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‘The prices are outrageous’: Concerns raised over monopoly on ordered goods in federal prisons

Federal inmates are allowed to order goods and personal effects through a single catalogue. It’s provided by Prototype Integrated Solutions, a Langley, B.C.-based company that has a monopoly on the prison market. It also provides goods to several other federal departments, including the Department of National Defence and the CBSA.

Hundreds of items are available in the catalogue, everything from clothing, electronics, health and personal hygiene items to sporting equipment, religious goods and hobby supplies. However, the inmate, who resides in a Quebec prison, says the catalogue falls short both in terms of price and quality.

“The prices are outrageous … There’s a guy, he bought a stapler, first time he goes to staple with it, it just falls apart into pieces in his hands,” he told CBC News in an interview from prison.

His identity is being withheld because he is a whistleblower​.

Before the catalogue, which was brought in under the previous Conservative government, the inmate said prisoners were able to buy items by placing an order with an institutional staff member. They would then go to the nearest town or make an order through the mail.

According to Corrections Canada, the catalogue was intended to standardize what was available to inmates, as well as reduce the amount of time staff would spend processing orders and shopping for items.

‘Covers all costs’

In an interview, Ghislain Sauvé, director general of technical services and facilities at the federal agency, said the catalogue brings consistency between penitentiaries across the county, so that inmates in B.C., for instance, can buy and pay the same amount for goods as inmates in Newfoundland.

“It covers all costs, so when you pay for an item it covers everything, delivery, any handling,” said Sauvé

A representative of Prototype Integrated Solutions declined an interview request.

In an email, the company referred questions to Corrections Canada, adding that the contract is the “result of a fair public procurement process.”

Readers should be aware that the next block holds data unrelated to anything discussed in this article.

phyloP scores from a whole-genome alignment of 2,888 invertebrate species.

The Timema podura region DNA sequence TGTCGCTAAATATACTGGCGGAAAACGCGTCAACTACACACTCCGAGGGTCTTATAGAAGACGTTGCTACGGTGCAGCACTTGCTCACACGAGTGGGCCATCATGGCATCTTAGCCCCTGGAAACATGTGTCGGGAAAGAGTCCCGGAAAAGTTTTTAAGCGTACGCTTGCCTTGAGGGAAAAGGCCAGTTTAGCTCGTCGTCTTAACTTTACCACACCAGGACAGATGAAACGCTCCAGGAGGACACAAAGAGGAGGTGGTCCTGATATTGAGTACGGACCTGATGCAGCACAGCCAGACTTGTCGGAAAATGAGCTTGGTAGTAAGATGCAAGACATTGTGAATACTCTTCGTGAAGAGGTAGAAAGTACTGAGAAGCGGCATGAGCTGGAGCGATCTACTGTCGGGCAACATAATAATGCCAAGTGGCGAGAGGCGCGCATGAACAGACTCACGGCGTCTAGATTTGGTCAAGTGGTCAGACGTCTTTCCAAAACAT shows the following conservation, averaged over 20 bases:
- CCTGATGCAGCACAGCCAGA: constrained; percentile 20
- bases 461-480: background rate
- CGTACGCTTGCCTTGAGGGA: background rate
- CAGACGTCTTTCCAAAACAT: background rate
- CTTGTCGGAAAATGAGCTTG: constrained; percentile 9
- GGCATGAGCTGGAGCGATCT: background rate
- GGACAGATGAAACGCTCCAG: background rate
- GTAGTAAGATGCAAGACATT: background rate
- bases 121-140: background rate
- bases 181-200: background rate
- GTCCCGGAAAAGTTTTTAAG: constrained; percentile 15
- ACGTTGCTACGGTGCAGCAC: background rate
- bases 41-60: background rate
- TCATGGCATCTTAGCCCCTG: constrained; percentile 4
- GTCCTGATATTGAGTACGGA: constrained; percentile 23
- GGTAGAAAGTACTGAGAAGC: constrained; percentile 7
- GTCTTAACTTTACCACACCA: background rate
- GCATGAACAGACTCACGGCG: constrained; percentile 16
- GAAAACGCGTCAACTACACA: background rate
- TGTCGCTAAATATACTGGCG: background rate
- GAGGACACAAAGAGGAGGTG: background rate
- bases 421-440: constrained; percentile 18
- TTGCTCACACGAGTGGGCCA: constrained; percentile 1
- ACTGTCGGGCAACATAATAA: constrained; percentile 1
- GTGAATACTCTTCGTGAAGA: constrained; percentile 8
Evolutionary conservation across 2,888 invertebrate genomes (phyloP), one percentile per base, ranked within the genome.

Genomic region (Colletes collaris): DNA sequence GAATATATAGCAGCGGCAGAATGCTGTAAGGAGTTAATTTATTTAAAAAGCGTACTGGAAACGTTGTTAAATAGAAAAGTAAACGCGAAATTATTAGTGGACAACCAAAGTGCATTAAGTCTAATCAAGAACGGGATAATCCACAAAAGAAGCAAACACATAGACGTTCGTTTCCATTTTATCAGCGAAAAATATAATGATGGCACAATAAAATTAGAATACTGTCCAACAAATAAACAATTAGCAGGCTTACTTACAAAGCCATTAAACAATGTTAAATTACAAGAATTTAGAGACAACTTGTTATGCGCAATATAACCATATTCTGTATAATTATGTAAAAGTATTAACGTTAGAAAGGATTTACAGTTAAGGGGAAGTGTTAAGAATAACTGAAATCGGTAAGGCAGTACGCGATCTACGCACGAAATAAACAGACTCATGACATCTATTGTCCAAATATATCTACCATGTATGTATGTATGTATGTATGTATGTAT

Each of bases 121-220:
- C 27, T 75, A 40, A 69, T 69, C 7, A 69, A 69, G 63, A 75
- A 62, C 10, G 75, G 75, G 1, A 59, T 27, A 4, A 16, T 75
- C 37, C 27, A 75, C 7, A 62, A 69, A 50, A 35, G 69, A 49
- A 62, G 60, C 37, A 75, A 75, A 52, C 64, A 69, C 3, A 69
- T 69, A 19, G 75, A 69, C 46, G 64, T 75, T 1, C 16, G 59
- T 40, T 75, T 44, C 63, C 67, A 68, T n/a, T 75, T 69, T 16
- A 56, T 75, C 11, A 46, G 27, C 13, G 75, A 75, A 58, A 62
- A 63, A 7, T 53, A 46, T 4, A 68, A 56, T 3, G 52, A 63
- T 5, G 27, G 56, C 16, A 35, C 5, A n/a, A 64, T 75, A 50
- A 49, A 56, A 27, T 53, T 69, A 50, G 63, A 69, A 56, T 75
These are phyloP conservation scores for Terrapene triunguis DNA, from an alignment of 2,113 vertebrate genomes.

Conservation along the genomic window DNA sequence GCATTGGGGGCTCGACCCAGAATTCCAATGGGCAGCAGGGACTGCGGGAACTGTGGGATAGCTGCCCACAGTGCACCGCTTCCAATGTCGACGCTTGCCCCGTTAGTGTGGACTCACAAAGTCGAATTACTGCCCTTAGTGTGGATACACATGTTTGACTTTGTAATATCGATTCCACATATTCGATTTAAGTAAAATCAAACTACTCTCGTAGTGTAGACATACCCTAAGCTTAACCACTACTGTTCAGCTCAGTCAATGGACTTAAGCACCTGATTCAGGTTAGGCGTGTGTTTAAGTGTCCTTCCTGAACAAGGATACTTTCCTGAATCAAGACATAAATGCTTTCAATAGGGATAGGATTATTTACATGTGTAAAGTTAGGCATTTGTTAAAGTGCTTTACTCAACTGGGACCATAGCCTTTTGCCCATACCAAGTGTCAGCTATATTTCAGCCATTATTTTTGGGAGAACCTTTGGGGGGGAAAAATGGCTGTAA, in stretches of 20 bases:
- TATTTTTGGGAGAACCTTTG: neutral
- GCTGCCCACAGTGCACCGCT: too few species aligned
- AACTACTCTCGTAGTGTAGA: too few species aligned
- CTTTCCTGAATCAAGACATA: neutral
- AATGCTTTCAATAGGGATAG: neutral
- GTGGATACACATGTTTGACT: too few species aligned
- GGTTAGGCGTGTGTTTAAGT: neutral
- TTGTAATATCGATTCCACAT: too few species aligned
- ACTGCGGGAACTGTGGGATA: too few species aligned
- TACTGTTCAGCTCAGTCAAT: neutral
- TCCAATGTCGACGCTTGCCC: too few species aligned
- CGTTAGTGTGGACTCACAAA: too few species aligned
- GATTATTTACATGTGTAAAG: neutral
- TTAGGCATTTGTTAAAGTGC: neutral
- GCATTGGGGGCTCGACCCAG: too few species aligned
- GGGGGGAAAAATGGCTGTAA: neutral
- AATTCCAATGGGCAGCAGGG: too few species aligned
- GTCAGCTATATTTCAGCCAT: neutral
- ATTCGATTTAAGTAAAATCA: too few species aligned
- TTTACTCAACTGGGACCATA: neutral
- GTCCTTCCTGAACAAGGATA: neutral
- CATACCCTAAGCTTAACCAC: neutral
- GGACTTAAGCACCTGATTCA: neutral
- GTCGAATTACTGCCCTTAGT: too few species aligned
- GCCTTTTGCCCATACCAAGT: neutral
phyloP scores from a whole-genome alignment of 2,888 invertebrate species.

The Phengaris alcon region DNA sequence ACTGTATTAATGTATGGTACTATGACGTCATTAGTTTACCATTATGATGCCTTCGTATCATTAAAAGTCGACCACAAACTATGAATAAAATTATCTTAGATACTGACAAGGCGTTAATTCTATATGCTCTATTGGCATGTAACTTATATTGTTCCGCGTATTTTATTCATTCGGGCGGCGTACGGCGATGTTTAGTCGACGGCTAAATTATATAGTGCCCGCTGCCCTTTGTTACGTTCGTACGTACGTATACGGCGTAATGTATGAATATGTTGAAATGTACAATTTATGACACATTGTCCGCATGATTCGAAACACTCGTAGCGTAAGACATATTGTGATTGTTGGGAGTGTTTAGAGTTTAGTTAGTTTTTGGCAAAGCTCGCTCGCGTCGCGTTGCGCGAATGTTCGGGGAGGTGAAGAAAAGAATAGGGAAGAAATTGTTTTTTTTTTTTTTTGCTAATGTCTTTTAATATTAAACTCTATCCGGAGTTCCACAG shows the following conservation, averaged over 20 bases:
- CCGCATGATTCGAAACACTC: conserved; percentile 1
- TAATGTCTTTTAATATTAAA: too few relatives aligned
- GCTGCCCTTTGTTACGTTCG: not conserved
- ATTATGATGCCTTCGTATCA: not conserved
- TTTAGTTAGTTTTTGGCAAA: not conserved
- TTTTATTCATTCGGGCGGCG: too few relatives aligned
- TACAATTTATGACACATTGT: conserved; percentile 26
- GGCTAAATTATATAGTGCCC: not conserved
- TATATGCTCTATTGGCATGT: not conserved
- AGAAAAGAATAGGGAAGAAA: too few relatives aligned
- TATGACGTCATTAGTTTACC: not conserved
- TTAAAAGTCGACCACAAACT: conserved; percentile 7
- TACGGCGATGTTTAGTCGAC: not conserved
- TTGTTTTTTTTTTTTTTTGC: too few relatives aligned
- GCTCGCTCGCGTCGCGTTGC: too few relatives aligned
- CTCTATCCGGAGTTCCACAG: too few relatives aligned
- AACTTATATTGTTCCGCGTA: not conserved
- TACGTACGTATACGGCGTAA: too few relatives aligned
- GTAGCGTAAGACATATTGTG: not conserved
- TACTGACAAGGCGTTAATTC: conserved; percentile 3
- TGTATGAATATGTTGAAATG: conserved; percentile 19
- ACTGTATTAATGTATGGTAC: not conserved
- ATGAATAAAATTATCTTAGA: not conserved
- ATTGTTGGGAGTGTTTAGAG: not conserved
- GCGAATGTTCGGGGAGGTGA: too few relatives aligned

Prototype Integrated Solutions takes all the profits on sales, according to Corrections Canada.

Dozens of items more expensive

CBC News obtained a copy of the catalogue that is in effect until the end of March, 2019.

In at least two dozen cases CBC found items in the catalogue that were more expensive for inmates compared to the price the public would pay.

The items include:

  • A Levi’s “trucker” jean jacket was priced at $153.38 plus tax for inmates. A similar styled “trucker” jacket could be purchased online at Levi’s Canadian store for $108.
  • A pair of men’s Run Supreme Reebok shoes is being sold for $136.74 plus tax in the catalogue. A similar pair of “Run Supreme” shoes are available for $90 on Reebok Canada’s website.
  • An Under Armour shower shoe would cost an inmate $67.19 plus tax. On Under Armour’s Canadian website the same shower shoe is being sold for $39.99.
  • A 19-inch LED television is being sold for $237.03 plus tax. A similar television could be bought at Walmart Canada for $103.50.

In comparing the items, CBC attempted to find the exact item described or the most similar item that was available to the public. Many of the items in the catalogue are no longer sold in retail stores.

According to the inmate, one of the worst items to order through the catalogue is music on compact disc. Prototype Integrated Solutions charges a rate of $27.56 plus tax for any music CD.

The inmate says most often a relative can purchase the same CD for half the price, and not have to wait up to six months for delivery.

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